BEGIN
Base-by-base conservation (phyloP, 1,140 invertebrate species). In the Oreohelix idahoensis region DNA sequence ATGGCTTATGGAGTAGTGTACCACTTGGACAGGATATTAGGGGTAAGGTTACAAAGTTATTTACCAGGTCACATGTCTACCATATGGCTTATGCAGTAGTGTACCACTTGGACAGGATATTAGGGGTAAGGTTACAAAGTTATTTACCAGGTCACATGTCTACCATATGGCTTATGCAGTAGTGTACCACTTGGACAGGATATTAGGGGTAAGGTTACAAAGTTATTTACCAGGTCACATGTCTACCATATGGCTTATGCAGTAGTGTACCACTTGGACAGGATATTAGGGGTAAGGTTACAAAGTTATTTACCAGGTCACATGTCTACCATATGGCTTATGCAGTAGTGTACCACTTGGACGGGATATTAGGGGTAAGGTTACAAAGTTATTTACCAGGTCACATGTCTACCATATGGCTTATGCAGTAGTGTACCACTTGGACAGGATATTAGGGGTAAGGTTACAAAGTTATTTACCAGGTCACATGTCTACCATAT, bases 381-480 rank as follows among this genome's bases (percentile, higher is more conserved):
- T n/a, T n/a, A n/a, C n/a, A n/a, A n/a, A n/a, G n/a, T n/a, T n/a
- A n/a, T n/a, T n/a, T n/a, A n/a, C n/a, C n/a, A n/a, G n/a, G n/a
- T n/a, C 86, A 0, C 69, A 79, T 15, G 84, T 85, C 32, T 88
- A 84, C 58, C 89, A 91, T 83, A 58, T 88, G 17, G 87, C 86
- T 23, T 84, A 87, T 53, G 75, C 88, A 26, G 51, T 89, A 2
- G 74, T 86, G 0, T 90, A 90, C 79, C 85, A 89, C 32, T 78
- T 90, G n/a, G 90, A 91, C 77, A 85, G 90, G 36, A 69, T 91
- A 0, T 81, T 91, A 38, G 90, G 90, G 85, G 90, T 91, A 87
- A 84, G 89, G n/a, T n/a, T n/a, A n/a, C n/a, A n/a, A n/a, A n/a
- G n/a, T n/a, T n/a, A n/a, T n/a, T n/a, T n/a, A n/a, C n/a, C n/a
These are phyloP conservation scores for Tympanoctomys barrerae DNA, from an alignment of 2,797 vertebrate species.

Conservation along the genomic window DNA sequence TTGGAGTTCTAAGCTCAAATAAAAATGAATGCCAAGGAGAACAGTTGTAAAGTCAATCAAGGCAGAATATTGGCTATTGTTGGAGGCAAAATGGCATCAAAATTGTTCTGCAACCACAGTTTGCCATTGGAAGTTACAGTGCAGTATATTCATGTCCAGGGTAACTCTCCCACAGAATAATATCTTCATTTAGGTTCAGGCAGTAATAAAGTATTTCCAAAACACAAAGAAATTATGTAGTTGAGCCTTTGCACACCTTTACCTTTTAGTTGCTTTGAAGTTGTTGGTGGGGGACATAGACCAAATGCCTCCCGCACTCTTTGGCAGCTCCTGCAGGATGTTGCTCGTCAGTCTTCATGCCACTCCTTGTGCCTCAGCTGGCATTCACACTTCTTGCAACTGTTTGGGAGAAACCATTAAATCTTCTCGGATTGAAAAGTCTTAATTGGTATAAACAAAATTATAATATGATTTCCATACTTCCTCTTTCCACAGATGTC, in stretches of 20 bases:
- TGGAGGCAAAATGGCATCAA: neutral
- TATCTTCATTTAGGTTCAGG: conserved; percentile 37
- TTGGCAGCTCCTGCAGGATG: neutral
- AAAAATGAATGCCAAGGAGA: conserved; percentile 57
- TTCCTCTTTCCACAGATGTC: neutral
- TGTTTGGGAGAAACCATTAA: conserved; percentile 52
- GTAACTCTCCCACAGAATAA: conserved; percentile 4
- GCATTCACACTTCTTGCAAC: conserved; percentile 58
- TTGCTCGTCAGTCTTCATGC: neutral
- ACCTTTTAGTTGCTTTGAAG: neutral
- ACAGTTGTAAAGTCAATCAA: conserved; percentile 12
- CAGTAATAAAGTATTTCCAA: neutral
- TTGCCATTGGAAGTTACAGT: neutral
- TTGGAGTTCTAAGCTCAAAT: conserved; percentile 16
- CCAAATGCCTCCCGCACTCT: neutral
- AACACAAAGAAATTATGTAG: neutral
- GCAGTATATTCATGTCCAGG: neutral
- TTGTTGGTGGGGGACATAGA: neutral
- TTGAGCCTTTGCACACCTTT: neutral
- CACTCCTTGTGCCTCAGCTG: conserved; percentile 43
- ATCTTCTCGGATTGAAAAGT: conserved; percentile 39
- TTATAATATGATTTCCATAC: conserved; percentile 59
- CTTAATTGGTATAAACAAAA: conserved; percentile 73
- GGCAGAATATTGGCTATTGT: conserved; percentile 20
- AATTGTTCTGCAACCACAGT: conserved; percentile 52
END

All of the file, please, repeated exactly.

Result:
Base-by-base conservation (phyloP, 1,140 invertebrate species). In the Oreohelix idahoensis region DNA sequence ATGGCTTATGGAGTAGTGTACCACTTGGACAGGATATTAGGGGTAAGGTTACAAAGTTATTTACCAGGTCACATGTCTACCATATGGCTTATGCAGTAGTGTACCACTTGGACAGGATATTAGGGGTAAGGTTACAAAGTTATTTACCAGGTCACATGTCTACCATATGGCTTATGCAGTAGTGTACCACTTGGACAGGATATTAGGGGTAAGGTTACAAAGTTATTTACCAGGTCACATGTCTACCATATGGCTTATGCAGTAGTGTACCACTTGGACAGGATATTAGGGGTAAGGTTACAAAGTTATTTACCAGGTCACATGTCTACCATATGGCTTATGCAGTAGTGTACCACTTGGACGGGATATTAGGGGTAAGGTTACAAAGTTATTTACCAGGTCACATGTCTACCATATGGCTTATGCAGTAGTGTACCACTTGGACAGGATATTAGGGGTAAGGTTACAAAGTTATTTACCAGGTCACATGTCTACCATAT, bases 381-480 rank as follows among this genome's bases (percentile, higher is more conserved):
- T n/a, T n/a, A n/a, C n/a, A n/a, A n/a, A n/a, G n/a, T n/a, T n/a
- A n/a, T n/a, T n/a, T n/a, A n/a, C n/a, C n/a, A n/a, G n/a, G n/a
- T n/a, C 86, A 0, C 69, A 79, T 15, G 84, T 85, C 32, T 88
- A 84, C 58, C 89, A 91, T 83, A 58, T 88, G 17, G 87, C 86
- T 23, T 84, A 87, T 53, G 75, C 88, A 26, G 51, T 89, A 2
- G 74, T 86, G 0, T 90, A 90, C 79, C 85, A 89, C 32, T 78
- T 90, G n/a, G 90, A 91, C 77, A 85, G 90, G 36, A 69, T 91
- A 0, T 81, T 91, A 38, G 90, G 90, G 85, G 90, T 91, A 87
- A 84, G 89, G n/a, T n/a, T n/a, A n/a, C n/a, A n/a, A n/a, A n/a
- G n/a, T n/a, T n/a, A n/a, T n/a, T n/a, T n/a, A n/a, C n/a, C n/a
These are phyloP conservation scores for Tympanoctomys barrerae DNA, from an alignment of 2,797 vertebrate species.

Conservation along the genomic window DNA sequence TTGGAGTTCTAAGCTCAAATAAAAATGAATGCCAAGGAGAACAGTTGTAAAGTCAATCAAGGCAGAATATTGGCTATTGTTGGAGGCAAAATGGCATCAAAATTGTTCTGCAACCACAGTTTGCCATTGGAAGTTACAGTGCAGTATATTCATGTCCAGGGTAACTCTCCCACAGAATAATATCTTCATTTAGGTTCAGGCAGTAATAAAGTATTTCCAAAACACAAAGAAATTATGTAGTTGAGCCTTTGCACACCTTTACCTTTTAGTTGCTTTGAAGTTGTTGGTGGGGGACATAGACCAAATGCCTCCCGCACTCTTTGGCAGCTCCTGCAGGATGTTGCTCGTCAGTCTTCATGCCACTCCTTGTGCCTCAGCTGGCATTCACACTTCTTGCAACTGTTTGGGAGAAACCATTAAATCTTCTCGGATTGAAAAGTCTTAATTGGTATAAACAAAATTATAATATGATTTCCATACTTCCTCTTTCCACAGATGTC, in stretches of 20 bases:
- TGGAGGCAAAATGGCATCAA: neutral
- TATCTTCATTTAGGTTCAGG: conserved; percentile 37
- TTGGCAGCTCCTGCAGGATG: neutral
- AAAAATGAATGCCAAGGAGA: conserved; percentile 57
- TTCCTCTTTCCACAGATGTC: neutral
- TGTTTGGGAGAAACCATTAA: conserved; percentile 52
- GTAACTCTCCCACAGAATAA: conserved; percentile 4
- GCATTCACACTTCTTGCAAC: conserved; percentile 58
- TTGCTCGTCAGTCTTCATGC: neutral
- ACCTTTTAGTTGCTTTGAAG: neutral
- ACAGTTGTAAAGTCAATCAA: conserved; percentile 12
- CAGTAATAAAGTATTTCCAA: neutral
- TTGCCATTGGAAGTTACAGT: neutral
- TTGGAGTTCTAAGCTCAAAT: conserved; percentile 16
- CCAAATGCCTCCCGCACTCT: neutral
- AACACAAAGAAATTATGTAG: neutral
- GCAGTATATTCATGTCCAGG: neutral
- TTGTTGGTGGGGGACATAGA: neutral
- TTGAGCCTTTGCACACCTTT: neutral
- CACTCCTTGTGCCTCAGCTG: conserved; percentile 43
- ATCTTCTCGGATTGAAAAGT: conserved; percentile 39
- TTATAATATGATTTCCATAC: conserved; percentile 59
- CTTAATTGGTATAAACAAAA: conserved; percentile 73
- GGCAGAATATTGGCTATTGT: conserved; percentile 20
- AATTGTTCTGCAACCACAGT: conserved; percentile 52